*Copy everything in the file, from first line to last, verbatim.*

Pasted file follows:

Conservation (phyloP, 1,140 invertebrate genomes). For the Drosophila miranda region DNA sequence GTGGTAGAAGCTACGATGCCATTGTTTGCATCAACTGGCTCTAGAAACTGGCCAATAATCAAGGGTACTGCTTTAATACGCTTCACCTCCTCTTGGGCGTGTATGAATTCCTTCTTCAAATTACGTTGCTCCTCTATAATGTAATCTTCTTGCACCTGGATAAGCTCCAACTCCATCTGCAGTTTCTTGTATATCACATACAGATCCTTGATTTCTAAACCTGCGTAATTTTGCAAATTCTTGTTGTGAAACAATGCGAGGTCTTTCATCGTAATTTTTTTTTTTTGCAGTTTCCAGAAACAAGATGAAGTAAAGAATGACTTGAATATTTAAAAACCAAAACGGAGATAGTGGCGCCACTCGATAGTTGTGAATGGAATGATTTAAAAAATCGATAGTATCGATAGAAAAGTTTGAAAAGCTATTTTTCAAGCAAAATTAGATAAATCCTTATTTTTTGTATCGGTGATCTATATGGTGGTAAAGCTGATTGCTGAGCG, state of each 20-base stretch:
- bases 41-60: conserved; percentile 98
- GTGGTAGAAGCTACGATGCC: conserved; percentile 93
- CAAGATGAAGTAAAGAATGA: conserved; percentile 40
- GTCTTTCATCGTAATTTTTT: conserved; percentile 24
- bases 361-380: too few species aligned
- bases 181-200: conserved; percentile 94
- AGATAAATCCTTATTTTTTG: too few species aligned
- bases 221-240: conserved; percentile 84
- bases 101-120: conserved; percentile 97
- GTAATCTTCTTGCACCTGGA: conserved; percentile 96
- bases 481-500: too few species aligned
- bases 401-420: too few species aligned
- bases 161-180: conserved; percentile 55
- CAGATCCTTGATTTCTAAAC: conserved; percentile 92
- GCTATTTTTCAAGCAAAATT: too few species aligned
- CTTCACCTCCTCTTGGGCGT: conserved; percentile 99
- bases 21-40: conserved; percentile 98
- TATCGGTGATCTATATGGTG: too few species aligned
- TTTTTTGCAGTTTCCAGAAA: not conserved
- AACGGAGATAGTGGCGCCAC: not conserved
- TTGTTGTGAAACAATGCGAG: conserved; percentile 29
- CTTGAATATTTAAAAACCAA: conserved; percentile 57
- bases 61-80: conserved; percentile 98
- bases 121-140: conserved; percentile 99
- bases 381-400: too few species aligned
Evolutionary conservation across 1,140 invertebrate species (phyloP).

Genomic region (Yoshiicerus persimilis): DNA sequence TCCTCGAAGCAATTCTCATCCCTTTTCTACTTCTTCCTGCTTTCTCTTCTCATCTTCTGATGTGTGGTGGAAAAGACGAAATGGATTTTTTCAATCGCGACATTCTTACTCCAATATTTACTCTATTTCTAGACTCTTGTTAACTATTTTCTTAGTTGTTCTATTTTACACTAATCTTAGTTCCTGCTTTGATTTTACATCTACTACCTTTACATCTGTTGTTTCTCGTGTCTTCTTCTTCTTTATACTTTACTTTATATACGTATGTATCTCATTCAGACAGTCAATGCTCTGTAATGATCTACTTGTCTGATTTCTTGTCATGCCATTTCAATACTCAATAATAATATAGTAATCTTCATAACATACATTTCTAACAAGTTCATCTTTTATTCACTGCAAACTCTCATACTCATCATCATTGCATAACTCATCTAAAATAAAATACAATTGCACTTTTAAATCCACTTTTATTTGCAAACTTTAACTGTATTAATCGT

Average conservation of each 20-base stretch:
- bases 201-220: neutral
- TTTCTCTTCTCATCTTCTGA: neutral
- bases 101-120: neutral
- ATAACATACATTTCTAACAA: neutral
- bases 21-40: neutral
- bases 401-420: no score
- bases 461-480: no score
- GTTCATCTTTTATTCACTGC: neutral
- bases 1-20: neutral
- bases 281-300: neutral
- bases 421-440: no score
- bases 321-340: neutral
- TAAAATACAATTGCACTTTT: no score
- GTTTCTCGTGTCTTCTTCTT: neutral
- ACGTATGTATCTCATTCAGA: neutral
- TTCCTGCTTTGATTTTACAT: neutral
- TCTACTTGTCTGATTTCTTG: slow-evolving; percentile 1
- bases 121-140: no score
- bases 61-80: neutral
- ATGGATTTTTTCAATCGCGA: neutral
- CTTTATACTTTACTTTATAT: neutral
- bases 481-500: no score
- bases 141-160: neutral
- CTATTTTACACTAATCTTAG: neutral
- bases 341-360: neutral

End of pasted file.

Conservation (phyloP, 1,140 invertebrate genomes). For the Drosophila miranda region DNA sequence GTGGTAGAAGCTACGATGCCATTGTTTGCATCAACTGGCTCTAGAAACTGGCCAATAATCAAGGGTACTGCTTTAATACGCTTCACCTCCTCTTGGGCGTGTATGAATTCCTTCTTCAAATTACGTTGCTCCTCTATAATGTAATCTTCTTGCACCTGGATAAGCTCCAACTCCATCTGCAGTTTCTTGTATATCACATACAGATCCTTGATTTCTAAACCTGCGTAATTTTGCAAATTCTTGTTGTGAAACAATGCGAGGTCTTTCATCGTAATTTTTTTTTTTTGCAGTTTCCAGAAACAAGATGAAGTAAAGAATGACTTGAATATTTAAAAACCAAAACGGAGATAGTGGCGCCACTCGATAGTTGTGAATGGAATGATTTAAAAAATCGATAGTATCGATAGAAAAGTTTGAAAAGCTATTTTTCAAGCAAAATTAGATAAATCCTTATTTTTTGTATCGGTGATCTATATGGTGGTAAAGCTGATTGCTGAGCG, state of each 20-base stretch:
- bases 41-60: conserved; percentile 98
- GTGGTAGAAGCTACGATGCC: conserved; percentile 93
- CAAGATGAAGTAAAGAATGA: conserved; percentile 40
- GTCTTTCATCGTAATTTTTT: conserved; percentile 24
- bases 361-380: too few species aligned
- bases 181-200: conserved; percentile 94
- AGATAAATCCTTATTTTTTG: too few species aligned
- bases 221-240: conserved; percentile 84
- bases 101-120: conserved; percentile 97
- GTAATCTTCTTGCACCTGGA: conserved; percentile 96
- bases 481-500: too few species aligned
- bases 401-420: too few species aligned
- bases 161-180: conserved; percentile 55
- CAGATCCTTGATTTCTAAAC: conserved; percentile 92
- GCTATTTTTCAAGCAAAATT: too few species aligned
- CTTCACCTCCTCTTGGGCGT: conserved; percentile 99
- bases 21-40: conserved; percentile 98
- TATCGGTGATCTATATGGTG: too few species aligned
- TTTTTTGCAGTTTCCAGAAA: not conserved
- AACGGAGATAGTGGCGCCAC: not conserved
- TTGTTGTGAAACAATGCGAG: conserved; percentile 29
- CTTGAATATTTAAAAACCAA: conserved; percentile 57
- bases 61-80: conserved; percentile 98
- bases 121-140: conserved; percentile 99
- bases 381-400: too few species aligned
Evolutionary conservation across 1,140 invertebrate species (phyloP).

Genomic region (Yoshiicerus persimilis): DNA sequence TCCTCGAAGCAATTCTCATCCCTTTTCTACTTCTTCCTGCTTTCTCTTCTCATCTTCTGATGTGTGGTGGAAAAGACGAAATGGATTTTTTCAATCGCGACATTCTTACTCCAATATTTACTCTATTTCTAGACTCTTGTTAACTATTTTCTTAGTTGTTCTATTTTACACTAATCTTAGTTCCTGCTTTGATTTTACATCTACTACCTTTACATCTGTTGTTTCTCGTGTCTTCTTCTTCTTTATACTTTACTTTATATACGTATGTATCTCATTCAGACAGTCAATGCTCTGTAATGATCTACTTGTCTGATTTCTTGTCATGCCATTTCAATACTCAATAATAATATAGTAATCTTCATAACATACATTTCTAACAAGTTCATCTTTTATTCACTGCAAACTCTCATACTCATCATCATTGCATAACTCATCTAAAATAAAATACAATTGCACTTTTAAATCCACTTTTATTTGCAAACTTTAACTGTATTAATCGT

Average conservation of each 20-base stretch:
- bases 201-220: neutral
- TTTCTCTTCTCATCTTCTGA: neutral
- bases 101-120: neutral
- ATAACATACATTTCTAACAA: neutral
- bases 21-40: neutral
- bases 401-420: no score
- bases 461-480: no score
- GTTCATCTTTTATTCACTGC: neutral
- bases 1-20: neutral
- bases 281-300: neutral
- bases 421-440: no score
- bases 321-340: neutral
- TAAAATACAATTGCACTTTT: no score
- GTTTCTCGTGTCTTCTTCTT: neutral
- ACGTATGTATCTCATTCAGA: neutral
- TTCCTGCTTTGATTTTACAT: neutral
- TCTACTTGTCTGATTTCTTG: slow-evolving; percentile 1
- bases 121-140: no score
- bases 61-80: neutral
- ATGGATTTTTTCAATCGCGA: neutral
- CTTTATACTTTACTTTATAT: neutral
- bases 481-500: no score
- bases 141-160: neutral
- CTATTTTACACTAATCTTAG: neutral
- bases 341-360: neutral